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Old 2017-02-23, 10:28   #1
fivemack
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Default Unwise chemistry question

Aluminium, famously, is a reactive metal protected by an oxide layer; I've done the experiment where you apply liquid gallium to aluminium, and it removes the oxide layer and diffuses between the grains and the aluminium disintegrates impressively. I have seen the equivalent experiment with mercury done by a chemistry teacher, but am obviously unwilling to possess elemental mercury as an individual because the clean-up costs can get rapidly astronomical.

Chromium definitely has an oxide layer; do you get similarly interesting effects applying Ga or Hg to chromium? It seems worth asking before sacrificing several pounds worth of Cr and Ga to the gods of non-reactivity (though if they don't react, separating Ga, with a melting point less than 100C, and Cr with a melting point of 1900C is probably a matter of boiling water and a couple of sacrificial chopsticks)
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Old 2017-02-23, 12:53   #2
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Looks like the answer may be no: http://nvlpubs.nist.gov/nistpubs/Leg...report4313.pdf

Quote:
The possibility of using gallium as a liquid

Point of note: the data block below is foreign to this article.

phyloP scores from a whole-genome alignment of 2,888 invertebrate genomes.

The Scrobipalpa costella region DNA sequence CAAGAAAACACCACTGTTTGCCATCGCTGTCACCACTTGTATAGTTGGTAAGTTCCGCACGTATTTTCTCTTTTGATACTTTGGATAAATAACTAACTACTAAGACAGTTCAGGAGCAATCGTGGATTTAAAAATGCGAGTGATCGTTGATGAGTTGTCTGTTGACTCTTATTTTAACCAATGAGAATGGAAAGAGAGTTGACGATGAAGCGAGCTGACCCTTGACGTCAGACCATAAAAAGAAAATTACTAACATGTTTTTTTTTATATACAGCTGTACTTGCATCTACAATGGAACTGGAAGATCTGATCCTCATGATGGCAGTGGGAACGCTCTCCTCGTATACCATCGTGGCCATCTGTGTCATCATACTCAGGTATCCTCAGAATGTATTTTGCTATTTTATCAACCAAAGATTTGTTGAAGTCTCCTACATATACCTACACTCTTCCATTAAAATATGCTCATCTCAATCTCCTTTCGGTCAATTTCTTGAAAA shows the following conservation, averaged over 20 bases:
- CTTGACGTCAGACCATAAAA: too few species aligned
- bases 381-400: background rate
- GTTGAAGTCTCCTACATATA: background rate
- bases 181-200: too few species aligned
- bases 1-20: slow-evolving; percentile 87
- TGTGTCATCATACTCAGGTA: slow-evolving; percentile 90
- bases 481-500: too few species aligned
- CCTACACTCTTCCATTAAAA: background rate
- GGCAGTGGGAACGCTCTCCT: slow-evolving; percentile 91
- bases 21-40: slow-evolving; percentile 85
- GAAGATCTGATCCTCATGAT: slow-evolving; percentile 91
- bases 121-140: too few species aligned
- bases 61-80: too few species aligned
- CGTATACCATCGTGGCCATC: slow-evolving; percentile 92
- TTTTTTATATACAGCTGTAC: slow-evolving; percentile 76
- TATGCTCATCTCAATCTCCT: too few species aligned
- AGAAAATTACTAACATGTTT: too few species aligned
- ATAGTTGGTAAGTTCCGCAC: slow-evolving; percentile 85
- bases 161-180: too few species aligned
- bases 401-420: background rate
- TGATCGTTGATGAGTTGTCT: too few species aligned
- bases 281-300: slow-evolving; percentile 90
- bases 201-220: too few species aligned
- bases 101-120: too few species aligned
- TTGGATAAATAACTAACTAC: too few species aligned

metal to replace mercury in dental restorations was
investigated. It was found that gallium would not
combine at room or mouth temperature with bodycentered'*
cubic metals such as tantalum, chromium
and molybdenum.
Also, gallium's melting point is just above room temperature. You could separate it out by holding it in your hand for a few minutes!
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Old 2017-02-23, 16:28   #3
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Quote:
Originally Posted by wombatman View Post
Looks like the answer may be no: http://nvlpubs.nist.gov/nistpubs/Leg...report4313.pdf



Also, gallium's melting point is just above room temperature. You could separate it out by holding it in your hand for a few minutes!
Thanks! Gallium's melting point is only just above room temperature, and (for some reason connected I think with surface tension) the metal is extremely sticky, so if you try holding it in your hand you end up with an annoyingly mirror-plated patch on your hand, quite a lot of vigorous scrubbing, a worry about whether there's any aluminium in your plumbing or in your taps, and a slight worry about how good gallium might not be for your skin.
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Old 2017-02-23, 16:37   #4
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"When these mixtures of gallium and chromium were heated over an open flame the two metals combined with an exothermic reaction causing the mass suddenly to become bright red. The combination, after cooling, was a black friable powder"